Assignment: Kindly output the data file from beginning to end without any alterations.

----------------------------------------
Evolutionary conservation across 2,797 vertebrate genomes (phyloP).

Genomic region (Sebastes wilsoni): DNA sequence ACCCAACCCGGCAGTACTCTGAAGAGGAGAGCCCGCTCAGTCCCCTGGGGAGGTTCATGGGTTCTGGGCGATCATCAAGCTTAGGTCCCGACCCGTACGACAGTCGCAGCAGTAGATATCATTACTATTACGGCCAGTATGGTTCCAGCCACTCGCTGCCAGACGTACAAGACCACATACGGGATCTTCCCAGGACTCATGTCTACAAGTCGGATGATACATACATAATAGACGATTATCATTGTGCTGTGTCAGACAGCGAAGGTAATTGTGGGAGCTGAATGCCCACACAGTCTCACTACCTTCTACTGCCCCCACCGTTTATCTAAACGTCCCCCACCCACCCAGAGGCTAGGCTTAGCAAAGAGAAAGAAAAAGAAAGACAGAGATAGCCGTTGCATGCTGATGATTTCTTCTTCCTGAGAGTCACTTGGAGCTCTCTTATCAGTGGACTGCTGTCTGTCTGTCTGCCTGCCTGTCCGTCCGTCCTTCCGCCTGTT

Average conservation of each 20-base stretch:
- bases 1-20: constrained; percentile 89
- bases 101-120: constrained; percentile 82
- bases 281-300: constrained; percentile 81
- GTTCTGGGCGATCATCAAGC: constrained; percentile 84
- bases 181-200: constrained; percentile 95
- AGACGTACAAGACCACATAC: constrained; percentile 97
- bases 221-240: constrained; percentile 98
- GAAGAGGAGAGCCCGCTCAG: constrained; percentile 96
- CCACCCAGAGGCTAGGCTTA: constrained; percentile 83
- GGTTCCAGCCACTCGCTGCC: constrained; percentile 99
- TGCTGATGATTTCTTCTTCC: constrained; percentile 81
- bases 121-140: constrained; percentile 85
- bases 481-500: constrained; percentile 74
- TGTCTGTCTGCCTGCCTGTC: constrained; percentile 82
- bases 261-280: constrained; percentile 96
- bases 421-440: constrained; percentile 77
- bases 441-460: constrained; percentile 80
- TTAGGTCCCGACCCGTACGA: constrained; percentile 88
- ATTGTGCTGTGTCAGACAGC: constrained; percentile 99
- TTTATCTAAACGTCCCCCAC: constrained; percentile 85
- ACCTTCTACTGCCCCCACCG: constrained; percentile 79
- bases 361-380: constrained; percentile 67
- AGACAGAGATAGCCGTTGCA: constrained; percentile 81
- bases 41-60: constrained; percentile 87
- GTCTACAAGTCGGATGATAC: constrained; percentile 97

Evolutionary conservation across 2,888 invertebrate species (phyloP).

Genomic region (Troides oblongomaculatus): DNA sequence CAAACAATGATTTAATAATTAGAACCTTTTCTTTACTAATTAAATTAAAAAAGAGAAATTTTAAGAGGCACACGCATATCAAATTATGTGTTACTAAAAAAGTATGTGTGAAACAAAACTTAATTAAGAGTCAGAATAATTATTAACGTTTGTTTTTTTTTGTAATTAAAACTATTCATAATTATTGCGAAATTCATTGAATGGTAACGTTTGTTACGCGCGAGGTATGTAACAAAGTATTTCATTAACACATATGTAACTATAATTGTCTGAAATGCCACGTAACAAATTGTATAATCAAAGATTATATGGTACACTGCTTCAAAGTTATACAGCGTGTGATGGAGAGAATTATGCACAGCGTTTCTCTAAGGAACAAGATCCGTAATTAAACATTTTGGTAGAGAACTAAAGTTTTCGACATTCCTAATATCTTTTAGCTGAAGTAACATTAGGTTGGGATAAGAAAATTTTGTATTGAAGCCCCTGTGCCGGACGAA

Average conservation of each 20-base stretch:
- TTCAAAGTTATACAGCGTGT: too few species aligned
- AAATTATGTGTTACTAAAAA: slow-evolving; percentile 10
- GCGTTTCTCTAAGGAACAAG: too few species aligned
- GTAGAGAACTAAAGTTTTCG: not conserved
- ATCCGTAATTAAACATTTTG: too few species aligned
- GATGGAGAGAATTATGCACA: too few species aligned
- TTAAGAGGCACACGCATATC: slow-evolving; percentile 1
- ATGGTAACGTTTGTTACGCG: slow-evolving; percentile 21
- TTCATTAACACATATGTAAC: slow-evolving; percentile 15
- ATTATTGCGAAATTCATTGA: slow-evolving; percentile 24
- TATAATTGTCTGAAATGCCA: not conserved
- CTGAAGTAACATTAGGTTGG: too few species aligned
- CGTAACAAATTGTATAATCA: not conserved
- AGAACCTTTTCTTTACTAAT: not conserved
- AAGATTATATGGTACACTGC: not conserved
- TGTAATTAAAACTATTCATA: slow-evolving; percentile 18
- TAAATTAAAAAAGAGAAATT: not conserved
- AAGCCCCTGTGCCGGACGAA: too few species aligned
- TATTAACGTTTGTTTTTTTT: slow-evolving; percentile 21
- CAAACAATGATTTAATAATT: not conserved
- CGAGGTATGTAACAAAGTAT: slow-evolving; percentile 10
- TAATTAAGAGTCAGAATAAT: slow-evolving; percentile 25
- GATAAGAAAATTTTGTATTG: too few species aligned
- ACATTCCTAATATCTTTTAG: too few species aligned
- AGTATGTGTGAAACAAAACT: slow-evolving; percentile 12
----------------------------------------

Evolutionary conservation across 2,797 vertebrate genomes (phyloP).

Genomic region (Sebastes wilsoni): DNA sequence ACCCAACCCGGCAGTACTCTGAAGAGGAGAGCCCGCTCAGTCCCCTGGGGAGGTTCATGGGTTCTGGGCGATCATCAAGCTTAGGTCCCGACCCGTACGACAGTCGCAGCAGTAGATATCATTACTATTACGGCCAGTATGGTTCCAGCCACTCGCTGCCAGACGTACAAGACCACATACGGGATCTTCCCAGGACTCATGTCTACAAGTCGGATGATACATACATAATAGACGATTATCATTGTGCTGTGTCAGACAGCGAAGGTAATTGTGGGAGCTGAATGCCCACACAGTCTCACTACCTTCTACTGCCCCCACCGTTTATCTAAACGTCCCCCACCCACCCAGAGGCTAGGCTTAGCAAAGAGAAAGAAAAAGAAAGACAGAGATAGCCGTTGCATGCTGATGATTTCTTCTTCCTGAGAGTCACTTGGAGCTCTCTTATCAGTGGACTGCTGTCTGTCTGTCTGCCTGCCTGTCCGTCCGTCCTTCCGCCTGTT

Average conservation of each 20-base stretch:
- bases 1-20: constrained; percentile 89
- bases 101-120: constrained; percentile 82
- bases 281-300: constrained; percentile 81
- GTTCTGGGCGATCATCAAGC: constrained; percentile 84
- bases 181-200: constrained; percentile 95
- AGACGTACAAGACCACATAC: constrained; percentile 97
- bases 221-240: constrained; percentile 98
- GAAGAGGAGAGCCCGCTCAG: constrained; percentile 96
- CCACCCAGAGGCTAGGCTTA: constrained; percentile 83
- GGTTCCAGCCACTCGCTGCC: constrained; percentile 99
- TGCTGATGATTTCTTCTTCC: constrained; percentile 81
- bases 121-140: constrained; percentile 85
- bases 481-500: constrained; percentile 74
- TGTCTGTCTGCCTGCCTGTC: constrained; percentile 82
- bases 261-280: constrained; percentile 96
- bases 421-440: constrained; percentile 77
- bases 441-460: constrained; percentile 80
- TTAGGTCCCGACCCGTACGA: constrained; percentile 88
- ATTGTGCTGTGTCAGACAGC: constrained; percentile 99
- TTTATCTAAACGTCCCCCAC: constrained; percentile 85
- ACCTTCTACTGCCCCCACCG: constrained; percentile 79
- bases 361-380: constrained; percentile 67
- AGACAGAGATAGCCGTTGCA: constrained; percentile 81
- bases 41-60: constrained; percentile 87
- GTCTACAAGTCGGATGATAC: constrained; percentile 97

Evolutionary conservation across 2,888 invertebrate species (phyloP).

Genomic region (Troides oblongomaculatus): DNA sequence CAAACAATGATTTAATAATTAGAACCTTTTCTTTACTAATTAAATTAAAAAAGAGAAATTTTAAGAGGCACACGCATATCAAATTATGTGTTACTAAAAAAGTATGTGTGAAACAAAACTTAATTAAGAGTCAGAATAATTATTAACGTTTGTTTTTTTTTGTAATTAAAACTATTCATAATTATTGCGAAATTCATTGAATGGTAACGTTTGTTACGCGCGAGGTATGTAACAAAGTATTTCATTAACACATATGTAACTATAATTGTCTGAAATGCCACGTAACAAATTGTATAATCAAAGATTATATGGTACACTGCTTCAAAGTTATACAGCGTGTGATGGAGAGAATTATGCACAGCGTTTCTCTAAGGAACAAGATCCGTAATTAAACATTTTGGTAGAGAACTAAAGTTTTCGACATTCCTAATATCTTTTAGCTGAAGTAACATTAGGTTGGGATAAGAAAATTTTGTATTGAAGCCCCTGTGCCGGACGAA

Average conservation of each 20-base stretch:
- TTCAAAGTTATACAGCGTGT: too few species aligned
- AAATTATGTGTTACTAAAAA: slow-evolving; percentile 10
- GCGTTTCTCTAAGGAACAAG: too few species aligned
- GTAGAGAACTAAAGTTTTCG: not conserved
- ATCCGTAATTAAACATTTTG: too few species aligned
- GATGGAGAGAATTATGCACA: too few species aligned
- TTAAGAGGCACACGCATATC: slow-evolving; percentile 1
- ATGGTAACGTTTGTTACGCG: slow-evolving; percentile 21
- TTCATTAACACATATGTAAC: slow-evolving; percentile 15
- ATTATTGCGAAATTCATTGA: slow-evolving; percentile 24
- TATAATTGTCTGAAATGCCA: not conserved
- CTGAAGTAACATTAGGTTGG: too few species aligned
- CGTAACAAATTGTATAATCA: not conserved
- AGAACCTTTTCTTTACTAAT: not conserved
- AAGATTATATGGTACACTGC: not conserved
- TGTAATTAAAACTATTCATA: slow-evolving; percentile 18
- TAAATTAAAAAAGAGAAATT: not conserved
- AAGCCCCTGTGCCGGACGAA: too few species aligned
- TATTAACGTTTGTTTTTTTT: slow-evolving; percentile 21
- CAAACAATGATTTAATAATT: not conserved
- CGAGGTATGTAACAAAGTAT: slow-evolving; percentile 10
- TAATTAAGAGTCAGAATAAT: slow-evolving; percentile 25
- GATAAGAAAATTTTGTATTG: too few species aligned
- ACATTCCTAATATCTTTTAG: too few species aligned
- AGTATGTGTGAAACAAAACT: slow-evolving; percentile 12